Hey guys. I've been reading your posts on the forum for a few weeks and just joined. This is my first post and I just wanted to say hello to everybody and talk a little bit about myself and my relationship with the piano.
I'm a 26 year old architect in NYC, recently out of graduate school. I began playing the piano at age 11 and played regularly through high school and undergraduate. My teacher from ages 11-18 did not actually teach me a great deal; he basically sat beside me and told me when I hit a wrong note. Technical education was limited to Hanon exercises (which, contrary to many people on this forum, I believe to be very valuable if used correctly). In college I had an excellent teacher who really helped me develop my technique and musicality. I didn't play very much at all during graduate school (the last three years), but after graduating I purchased a digital piano (Yamaha P-140) I could fit in my tiny apartment and have been very happy with it so far.
For the last couple of months I have been working on Chopin's Opus 10 Etude #1 (along with a few other pieces I had learned in the past, including the three movements of the Pathetique, Mozart's "Ah! Vous Dirai-je, Maman" variations, and a couple of others). Right now I can play the entire etude pretty accurately at 100 bpm, pretty okay at 120 bpm, and I have begun to practice the first 16 bars at around 140 bpm.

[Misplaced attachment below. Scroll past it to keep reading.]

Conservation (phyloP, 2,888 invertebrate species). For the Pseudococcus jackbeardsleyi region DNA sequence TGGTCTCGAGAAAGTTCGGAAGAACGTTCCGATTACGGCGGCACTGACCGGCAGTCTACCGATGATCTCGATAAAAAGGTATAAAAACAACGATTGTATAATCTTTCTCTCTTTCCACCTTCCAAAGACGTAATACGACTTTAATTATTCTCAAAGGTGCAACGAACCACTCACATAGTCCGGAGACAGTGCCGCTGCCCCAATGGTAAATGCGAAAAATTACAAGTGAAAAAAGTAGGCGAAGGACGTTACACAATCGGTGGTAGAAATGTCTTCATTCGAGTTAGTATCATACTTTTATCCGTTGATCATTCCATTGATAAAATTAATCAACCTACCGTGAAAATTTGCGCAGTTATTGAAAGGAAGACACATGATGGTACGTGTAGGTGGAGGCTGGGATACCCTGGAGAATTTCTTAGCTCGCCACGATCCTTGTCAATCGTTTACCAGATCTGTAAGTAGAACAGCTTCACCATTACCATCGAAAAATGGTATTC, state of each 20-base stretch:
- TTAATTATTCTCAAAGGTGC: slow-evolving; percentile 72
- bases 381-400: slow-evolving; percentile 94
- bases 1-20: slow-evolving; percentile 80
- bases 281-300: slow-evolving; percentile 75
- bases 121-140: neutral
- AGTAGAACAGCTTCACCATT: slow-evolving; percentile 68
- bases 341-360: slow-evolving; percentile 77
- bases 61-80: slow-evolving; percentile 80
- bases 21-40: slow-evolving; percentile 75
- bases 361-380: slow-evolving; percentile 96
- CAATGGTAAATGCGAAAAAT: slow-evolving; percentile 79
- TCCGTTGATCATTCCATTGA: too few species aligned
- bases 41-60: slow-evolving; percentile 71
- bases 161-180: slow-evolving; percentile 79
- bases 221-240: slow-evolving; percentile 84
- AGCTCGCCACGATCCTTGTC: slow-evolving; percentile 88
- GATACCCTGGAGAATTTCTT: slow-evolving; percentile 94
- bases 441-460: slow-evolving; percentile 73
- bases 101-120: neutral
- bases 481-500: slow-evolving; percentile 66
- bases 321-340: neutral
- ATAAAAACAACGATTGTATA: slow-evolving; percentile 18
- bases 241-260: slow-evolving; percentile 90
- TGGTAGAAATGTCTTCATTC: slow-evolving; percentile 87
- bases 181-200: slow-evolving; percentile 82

I don't really have any questions at this point, I just wanted to say hi and let you all know where I'm at. One comment regarding this piece is that, while I do find that slow practice helps with muscle memory and general memorization, I also find that playing the piece through a few times at a speed faster than I am comfortable with sharpens and speeds up my focus and helps me gain speed overall. For example, if I play the etude through once at 140 bpm, I always then play 120 bpm more accurately immediately afterwards. It seems there are countless ways to practice this etude, from rhythm and accent variations to chord attacks and repeating very small sections many times. I really love the etude for this reason and the technique I inevitably gain through practice. But man, that left hand really sits still, doesn't it? I never played Czerny before, but I have been trying to pick up a few of his etudes to keep my left hand going a little bit while focusing mainly on the RH-intensive 10/1.
Anyhow, I'm starting to ramble. Hi to everybody!